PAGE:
Bohemond II, 1126-1130
19 mm. 3.70 grams.
Facing bust of St. Peter, very much like the first type of Tancred.
Square cross ("cross pommée")
ɣN   ΔOC  in quadrants, 
CCS Antioch 10a
Metcalf 102-103 

In 1129 the Armenian Prince of Cilicia died and the succession was disputed. In 1130 Anazarbus was temporarily undefended and Bohemond II went with a small force to take it. Unfortunately for Bohemond II, the Danismendid Ghazi (who issued Turkoman coins) had the same idea but came with a large force which surrounded and wiped out the crusaders including Bohemond II. After Bohemond II some smaller anonymous types were issued at Antioch and after 1136 Raymond of Poitiers issued billon deniers. Coins of Antioch after Bohemond II are not discussed here. 



Coins of the Rulers of Edessa. In 1098 Baldwin I (coin at the top) founded the first first crusader state, the County of Edessa. Edessa was also the first crusader state to fall. It fell in 1144 to Zengi (founder of the Zengid dynasty that later issued Turkoman figural bronze coins). When Europe learned of its fall and the resulting danger to Jerusalem, the pope called the Second Crusade.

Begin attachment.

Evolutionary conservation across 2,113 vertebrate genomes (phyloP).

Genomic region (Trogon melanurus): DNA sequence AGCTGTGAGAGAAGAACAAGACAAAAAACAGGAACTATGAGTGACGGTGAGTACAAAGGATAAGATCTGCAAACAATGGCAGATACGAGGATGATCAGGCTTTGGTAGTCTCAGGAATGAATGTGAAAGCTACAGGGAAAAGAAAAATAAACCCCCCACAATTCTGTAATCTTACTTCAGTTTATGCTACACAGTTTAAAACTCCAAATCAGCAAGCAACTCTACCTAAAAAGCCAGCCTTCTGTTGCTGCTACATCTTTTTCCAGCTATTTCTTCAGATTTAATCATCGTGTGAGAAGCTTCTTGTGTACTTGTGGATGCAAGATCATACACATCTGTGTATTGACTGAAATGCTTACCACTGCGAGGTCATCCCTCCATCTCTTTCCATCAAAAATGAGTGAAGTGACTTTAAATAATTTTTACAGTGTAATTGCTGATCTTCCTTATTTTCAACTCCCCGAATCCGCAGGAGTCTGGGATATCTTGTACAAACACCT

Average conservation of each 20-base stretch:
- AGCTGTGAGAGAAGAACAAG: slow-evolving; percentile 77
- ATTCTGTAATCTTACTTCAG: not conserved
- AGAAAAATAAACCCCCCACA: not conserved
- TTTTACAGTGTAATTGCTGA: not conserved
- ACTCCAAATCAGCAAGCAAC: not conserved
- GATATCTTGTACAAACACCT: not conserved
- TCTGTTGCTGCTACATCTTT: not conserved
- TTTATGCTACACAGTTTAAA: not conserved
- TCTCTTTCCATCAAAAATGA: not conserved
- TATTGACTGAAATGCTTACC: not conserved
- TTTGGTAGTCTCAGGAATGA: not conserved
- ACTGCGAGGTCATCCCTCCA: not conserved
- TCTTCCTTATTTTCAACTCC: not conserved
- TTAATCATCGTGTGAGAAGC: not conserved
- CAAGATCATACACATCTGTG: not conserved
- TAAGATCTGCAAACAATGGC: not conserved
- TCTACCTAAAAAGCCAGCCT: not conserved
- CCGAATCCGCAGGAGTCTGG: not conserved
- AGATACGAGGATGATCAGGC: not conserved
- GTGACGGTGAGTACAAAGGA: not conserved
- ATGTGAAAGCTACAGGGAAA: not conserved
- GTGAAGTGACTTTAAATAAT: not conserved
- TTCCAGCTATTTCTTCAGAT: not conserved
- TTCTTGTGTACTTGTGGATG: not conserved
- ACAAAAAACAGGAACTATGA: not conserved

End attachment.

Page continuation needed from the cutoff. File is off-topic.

Baldwin II. The first ruler of the Kingdom of Jerusalem was Godfrey (who did not issue coins), the older brother of Baldwin I of Edessa. Godfrey died after only a year and Baldwin I of Edessa became the new king and his nephew Baldwin II became ruler (Count) of Edessa (1100-1104 and 1108-1118). Much like Bohemond, Baldwin II was captured by the Turks and while he was in captivity, 1104-1108, Richard of Salerno ruled in his stead as regent. When Baldwin I died in 1118, Baldwin II became king of Jerusalem. 

Baldwin II, Second reign at Edessa, 1108-1118.
25 mm. 7.12 grams. From his "heavy" series. This is the first second-reign type, often overstruck on coins of Richard. 
"Armed man" Count in armor standing left in coat of mail with sword in right and resting left on shield
Patriarchal cross on steps.
Overstruck on an unidentifed earlier coin.
CCS Edessa 7. Metcalf p. 33, no examples. Schindel Type 8. 

Baldwin II, at Edessa. Second reign, 1108-1118.
25 mm. 3.90 grams. This is the first type of his "light" series which followed the "heavy" series. 
Struck after c. 1110, his third type.
Count in armor walking left, holding cross in right hand with his left hand on the hilt of his sword at his waist. Legend around, usually flat and illegible but on this example much can be seen. Notice the armor.
(From 1:00) BAΓΔOVNOC ΔO-YΛO CATV (some letters ligate) ("Baldwin, servant of the cross") By the way, the reason for this spelling of "Baldwin" on these coins is Armenian influence which is discussed by Murray.
Cross with floral ornament at the base, much like a Class I Byzantine anonymous follis (next coin). Pellets in the angles and pellets alongside the ends of the cross.